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Melissa & Dave - Adventures at Sea

Jim and Melissa try to fly the spinnaker

Today we decided we would head for a protected anchorage at Isla Casaya.  As it was only a hour and half away, and we had all day, Wanuskewin decided to put up their spinnaker.  Not to be outdone, we figured we would put ours up too.  It should tell you something that Wanuskewin had never seen it.  Suffice it to say that getting it deployed wasn't trivial.  We did pretty much everything wrong.  And everything that could go wrong, did go wrong.  Starting with the fact that the sail had been stored in the trunk with something - probably a stray piece of cardboard that had completely rotted.  So as Dave pulled out the sail, he had to scrape the slime off the sail.  Then Melissa dragged the sail up forward, completely sliming the port side decks.  This is the deck we use to collect water when it rains.  Doh!  So after we finally got the sail deployed, Melissa spent a half hour scrubbing the deck to get it clean enough to again collect water if we were lucky enough to get some rain.

The biggest issue was that we managed to deploy the sail wrapped around the furled jib.  Jim and Melissa tried to get it unwrapped while Dave looked on.  Probably laughing.  But quietly so we couldn't hear him.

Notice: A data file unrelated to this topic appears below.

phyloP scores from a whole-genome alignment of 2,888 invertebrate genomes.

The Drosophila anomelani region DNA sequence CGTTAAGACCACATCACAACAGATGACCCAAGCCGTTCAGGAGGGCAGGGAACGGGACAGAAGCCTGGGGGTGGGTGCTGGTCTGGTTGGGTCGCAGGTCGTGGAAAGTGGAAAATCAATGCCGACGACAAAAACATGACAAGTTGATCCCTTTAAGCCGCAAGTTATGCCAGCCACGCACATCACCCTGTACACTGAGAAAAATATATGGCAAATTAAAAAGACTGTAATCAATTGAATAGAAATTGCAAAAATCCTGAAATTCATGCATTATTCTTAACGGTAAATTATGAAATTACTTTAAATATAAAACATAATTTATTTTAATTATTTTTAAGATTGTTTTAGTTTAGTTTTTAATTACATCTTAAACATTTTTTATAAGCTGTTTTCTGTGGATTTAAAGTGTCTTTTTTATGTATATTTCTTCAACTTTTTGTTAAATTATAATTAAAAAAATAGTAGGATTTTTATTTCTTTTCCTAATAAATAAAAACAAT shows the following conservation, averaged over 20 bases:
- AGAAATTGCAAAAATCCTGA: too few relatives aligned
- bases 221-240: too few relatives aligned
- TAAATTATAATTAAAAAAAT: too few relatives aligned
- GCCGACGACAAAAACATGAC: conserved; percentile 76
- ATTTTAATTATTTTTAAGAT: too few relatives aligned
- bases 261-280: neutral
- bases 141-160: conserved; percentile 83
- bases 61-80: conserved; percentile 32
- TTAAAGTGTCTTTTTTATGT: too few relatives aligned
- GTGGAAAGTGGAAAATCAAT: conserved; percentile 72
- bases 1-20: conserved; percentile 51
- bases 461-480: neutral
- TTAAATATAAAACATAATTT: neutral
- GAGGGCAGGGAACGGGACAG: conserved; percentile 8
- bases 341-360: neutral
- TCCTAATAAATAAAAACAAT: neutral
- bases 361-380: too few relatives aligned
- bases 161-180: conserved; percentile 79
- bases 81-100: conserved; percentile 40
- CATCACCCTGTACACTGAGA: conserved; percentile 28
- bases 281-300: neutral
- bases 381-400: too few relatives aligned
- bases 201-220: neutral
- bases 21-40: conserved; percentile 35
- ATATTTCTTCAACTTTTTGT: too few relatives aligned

But no luck.  Eventually we had to pull the sock back down and beg for captain Dave's help.

And then finally Melissa was able to pull the sock free. 

And then Voila!  We were sailing under the spinnaker.

Once we did get both spinnakers up, Melissa figured she would go take some artistic photos of both boats.

Alas to get this shot, she had to make Dave move out of the way.  And Jim, who was shooting behind her, actually wanted Dave in the shot.  Oh well.

Coming into the anchorage was tricky because it was shallow and surrounded by reefs.  At one point Dave saw rocks in front of us and stopped to call Wanuskewin and report a reef not on our computerized charts.  Yeah, says Mike, the only place the real info exists is in the paper charts in the guide book.  The ones marked "not for navigation".  Dave pulls out the guide book, and sure enough, there is the most accurate chart.  Warning label not withstanding.  We made it into the anchorage safe and sound.

There is a tiny little town here and we launched the dingy to go explore.  It took about 10 minutes to walk all around the town.  There was a tiny little store that had sardines and hot sauce and not a lot else.  No cold beers.  So we headed back for the boat.

We had dinner aboard Wanuskewin.  Probably our last dinner aboard as they are headed west and we are headed east.  We tried not to think about that.

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